One of the hot topics here at the Web 2.0 Conference and Expo was whether computing resources will remain in the enterprise or migrate into the network. So called “Cloud Computing” has garnered much interest with some folk arguing that Web 2.0 somehow changes the paradigm and erases the importance of IT. (I just got finished chatting with Susan Kuchinskas on the subject and you can check out here story here.)
To my mind, organizations will always require an IT department of some sort, but the responsibilities of that organization will evolve depending on industry sector, company size and the success of “cloud computing” initiatives. Organizations within heavily regulated industries, financial services or medical for example, will tend to keep information local to the organization and as such will require traditional IT staffing.
Less regulated industries though will have more flexibility and be able to evolve their IT organizations. Leveraging service providers for hosting and storage or additional applications becomes a real possibility because often service provides can deliver these services at a fraction of the cost of what an enterprise would be required to spend. Service providers can amortize the costs of a data center with 24x7 surveillance, a VESDA system for early stage smoke monitoring, gas suppression systems, and double interlock sprinkler systems across clients. Enterprises don’t have that luxury. The same thinking holds true for deployments of wikis, blogs, and bookmarking services.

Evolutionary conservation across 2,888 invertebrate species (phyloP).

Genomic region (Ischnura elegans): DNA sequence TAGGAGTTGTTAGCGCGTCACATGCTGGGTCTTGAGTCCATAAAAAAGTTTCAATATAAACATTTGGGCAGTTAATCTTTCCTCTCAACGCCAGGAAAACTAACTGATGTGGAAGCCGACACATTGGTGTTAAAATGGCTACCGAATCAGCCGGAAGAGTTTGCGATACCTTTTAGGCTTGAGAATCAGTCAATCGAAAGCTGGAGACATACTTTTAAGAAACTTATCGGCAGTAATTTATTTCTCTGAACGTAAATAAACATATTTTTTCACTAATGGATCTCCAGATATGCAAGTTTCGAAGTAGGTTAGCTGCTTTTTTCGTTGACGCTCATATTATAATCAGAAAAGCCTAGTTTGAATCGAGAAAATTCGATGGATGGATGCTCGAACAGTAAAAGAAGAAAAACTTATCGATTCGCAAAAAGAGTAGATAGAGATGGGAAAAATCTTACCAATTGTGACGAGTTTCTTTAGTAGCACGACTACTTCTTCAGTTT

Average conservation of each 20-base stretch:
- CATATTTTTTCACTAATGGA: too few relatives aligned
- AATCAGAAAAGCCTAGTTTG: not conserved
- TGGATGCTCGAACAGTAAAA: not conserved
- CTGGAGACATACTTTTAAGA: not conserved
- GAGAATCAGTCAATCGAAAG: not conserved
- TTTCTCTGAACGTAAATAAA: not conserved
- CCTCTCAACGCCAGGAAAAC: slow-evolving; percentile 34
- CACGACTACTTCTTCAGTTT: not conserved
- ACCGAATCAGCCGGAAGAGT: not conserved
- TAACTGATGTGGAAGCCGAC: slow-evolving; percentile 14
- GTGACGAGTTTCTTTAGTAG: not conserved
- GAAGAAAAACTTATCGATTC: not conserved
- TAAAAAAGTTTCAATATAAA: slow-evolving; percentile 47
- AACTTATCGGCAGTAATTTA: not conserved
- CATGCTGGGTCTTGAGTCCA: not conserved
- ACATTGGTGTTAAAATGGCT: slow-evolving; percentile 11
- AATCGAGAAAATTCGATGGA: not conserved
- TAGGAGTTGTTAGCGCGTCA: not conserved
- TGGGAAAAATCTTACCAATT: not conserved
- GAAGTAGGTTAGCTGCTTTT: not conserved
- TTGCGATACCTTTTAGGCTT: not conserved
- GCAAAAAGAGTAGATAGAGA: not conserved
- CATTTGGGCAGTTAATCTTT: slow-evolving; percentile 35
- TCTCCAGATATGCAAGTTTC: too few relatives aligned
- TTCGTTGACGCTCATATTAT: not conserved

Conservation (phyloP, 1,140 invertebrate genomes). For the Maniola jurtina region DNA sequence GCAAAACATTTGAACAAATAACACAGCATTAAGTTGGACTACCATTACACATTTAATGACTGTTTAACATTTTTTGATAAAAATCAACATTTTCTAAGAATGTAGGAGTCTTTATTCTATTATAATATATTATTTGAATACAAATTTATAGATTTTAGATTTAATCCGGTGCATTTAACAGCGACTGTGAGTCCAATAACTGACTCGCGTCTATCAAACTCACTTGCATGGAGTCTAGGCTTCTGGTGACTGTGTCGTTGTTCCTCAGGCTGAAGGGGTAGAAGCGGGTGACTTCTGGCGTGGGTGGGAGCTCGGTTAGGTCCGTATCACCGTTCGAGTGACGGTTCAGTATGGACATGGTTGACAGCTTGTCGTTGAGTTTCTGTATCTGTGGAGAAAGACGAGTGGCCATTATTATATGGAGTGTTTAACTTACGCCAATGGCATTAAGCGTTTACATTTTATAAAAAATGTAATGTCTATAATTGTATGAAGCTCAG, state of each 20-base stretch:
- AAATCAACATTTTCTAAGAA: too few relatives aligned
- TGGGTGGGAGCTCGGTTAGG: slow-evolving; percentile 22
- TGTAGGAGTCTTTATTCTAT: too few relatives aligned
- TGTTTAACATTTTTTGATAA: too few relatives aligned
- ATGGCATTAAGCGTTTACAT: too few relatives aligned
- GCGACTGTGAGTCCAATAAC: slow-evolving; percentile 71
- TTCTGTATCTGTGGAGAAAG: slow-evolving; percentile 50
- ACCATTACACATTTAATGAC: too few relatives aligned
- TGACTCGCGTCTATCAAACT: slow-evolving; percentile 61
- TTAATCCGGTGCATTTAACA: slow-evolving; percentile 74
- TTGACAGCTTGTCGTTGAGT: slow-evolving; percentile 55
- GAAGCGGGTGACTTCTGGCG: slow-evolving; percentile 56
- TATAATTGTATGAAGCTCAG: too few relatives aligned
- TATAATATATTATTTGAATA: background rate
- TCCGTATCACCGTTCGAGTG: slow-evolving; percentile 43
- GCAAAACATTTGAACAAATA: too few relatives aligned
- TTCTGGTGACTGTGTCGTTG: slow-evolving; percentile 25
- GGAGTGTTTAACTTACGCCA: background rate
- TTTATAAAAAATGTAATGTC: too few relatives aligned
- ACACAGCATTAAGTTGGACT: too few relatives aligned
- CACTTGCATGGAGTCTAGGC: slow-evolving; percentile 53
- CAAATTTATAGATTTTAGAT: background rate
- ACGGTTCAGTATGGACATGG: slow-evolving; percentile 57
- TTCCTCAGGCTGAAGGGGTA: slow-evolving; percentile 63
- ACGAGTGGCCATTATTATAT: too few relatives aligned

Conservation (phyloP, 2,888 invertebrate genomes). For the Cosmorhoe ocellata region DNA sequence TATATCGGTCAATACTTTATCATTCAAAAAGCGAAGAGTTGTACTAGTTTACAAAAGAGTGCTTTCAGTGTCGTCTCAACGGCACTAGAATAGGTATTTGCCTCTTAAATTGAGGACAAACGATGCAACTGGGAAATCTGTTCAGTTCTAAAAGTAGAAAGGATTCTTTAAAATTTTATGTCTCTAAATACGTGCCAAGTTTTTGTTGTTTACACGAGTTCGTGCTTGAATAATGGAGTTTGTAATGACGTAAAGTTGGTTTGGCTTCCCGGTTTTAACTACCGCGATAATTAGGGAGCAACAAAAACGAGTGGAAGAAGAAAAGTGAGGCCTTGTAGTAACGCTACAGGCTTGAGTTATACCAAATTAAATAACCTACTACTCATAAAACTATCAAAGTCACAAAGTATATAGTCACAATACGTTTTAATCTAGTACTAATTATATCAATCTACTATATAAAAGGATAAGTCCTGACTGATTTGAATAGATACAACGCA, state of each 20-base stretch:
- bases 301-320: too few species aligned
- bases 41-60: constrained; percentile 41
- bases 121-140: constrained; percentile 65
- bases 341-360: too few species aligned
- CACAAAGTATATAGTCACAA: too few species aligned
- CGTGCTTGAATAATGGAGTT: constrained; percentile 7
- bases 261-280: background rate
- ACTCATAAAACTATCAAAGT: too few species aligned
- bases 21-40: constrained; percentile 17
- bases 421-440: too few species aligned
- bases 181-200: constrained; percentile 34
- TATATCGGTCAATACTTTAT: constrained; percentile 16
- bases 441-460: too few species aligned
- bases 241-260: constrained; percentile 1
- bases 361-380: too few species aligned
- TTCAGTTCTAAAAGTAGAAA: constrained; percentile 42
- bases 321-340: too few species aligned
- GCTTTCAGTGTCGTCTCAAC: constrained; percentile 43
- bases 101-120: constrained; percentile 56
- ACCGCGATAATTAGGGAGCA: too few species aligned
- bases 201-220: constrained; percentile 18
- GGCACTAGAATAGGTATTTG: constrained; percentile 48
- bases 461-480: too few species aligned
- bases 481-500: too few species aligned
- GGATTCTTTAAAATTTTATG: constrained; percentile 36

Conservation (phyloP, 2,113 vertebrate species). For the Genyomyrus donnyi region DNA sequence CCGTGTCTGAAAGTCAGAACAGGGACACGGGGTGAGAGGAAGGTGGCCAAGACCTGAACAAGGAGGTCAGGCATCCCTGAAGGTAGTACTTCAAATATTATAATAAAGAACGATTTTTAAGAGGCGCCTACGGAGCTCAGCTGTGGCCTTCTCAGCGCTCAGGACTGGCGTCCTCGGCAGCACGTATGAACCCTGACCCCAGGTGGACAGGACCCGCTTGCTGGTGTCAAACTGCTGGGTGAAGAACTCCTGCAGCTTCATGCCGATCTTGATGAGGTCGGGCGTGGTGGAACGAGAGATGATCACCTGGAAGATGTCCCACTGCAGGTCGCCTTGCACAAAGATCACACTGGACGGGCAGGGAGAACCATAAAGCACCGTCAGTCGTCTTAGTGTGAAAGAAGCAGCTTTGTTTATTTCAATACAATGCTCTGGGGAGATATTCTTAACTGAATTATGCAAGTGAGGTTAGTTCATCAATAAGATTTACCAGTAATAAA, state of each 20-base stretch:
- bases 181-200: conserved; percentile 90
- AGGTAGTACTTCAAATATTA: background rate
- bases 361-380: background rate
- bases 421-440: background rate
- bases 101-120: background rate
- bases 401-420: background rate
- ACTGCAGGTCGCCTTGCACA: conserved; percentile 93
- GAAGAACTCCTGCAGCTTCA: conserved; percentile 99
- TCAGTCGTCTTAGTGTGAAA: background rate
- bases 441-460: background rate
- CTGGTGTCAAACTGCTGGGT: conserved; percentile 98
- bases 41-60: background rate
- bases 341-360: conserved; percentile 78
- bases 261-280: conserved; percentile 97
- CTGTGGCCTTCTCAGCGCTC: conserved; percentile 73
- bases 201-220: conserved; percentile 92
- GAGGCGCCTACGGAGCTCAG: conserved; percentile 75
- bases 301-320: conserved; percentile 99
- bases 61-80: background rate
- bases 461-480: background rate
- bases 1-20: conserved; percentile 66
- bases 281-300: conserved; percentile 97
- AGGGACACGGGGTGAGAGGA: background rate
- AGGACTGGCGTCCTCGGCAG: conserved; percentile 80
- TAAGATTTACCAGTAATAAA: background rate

But all of this depends on service providers meeting their service level commitments. At the Web 2.0 conference, Treb Ryan, CEO of OpSource argued that we’re dealing with a new generation of users who are used to finding things online. They’ll invariably demand cloud-based initiatives.
Hogwash. Users can care less where an application resides as long as that application is available and responsive. And “Cloud Computing” will only be successful if the service delivery can match the user’s expected experience of application performance within the organization or at the desktop. While some service providers, such as SaleForce.com, have been able to deliver on that proposition that's hardly been the universal case. Carriers in particular have been notorious fo their customer support after the contract's been signed.
Even when organizations do utilize outside providers, they will ultimately need a team to assume responsibility for a technology deployment and be held accountable for ongoing administration of that deployment. Departmental-scale deployment of blogs, wikis, and the like may well succeed, but enterprise scale will require a professional body to look out for the organization’s best interests. They’ll need IT.
So does Web 2.0 need IT? It will if it's going to grow beyond the dabbling interest of a few workgroups.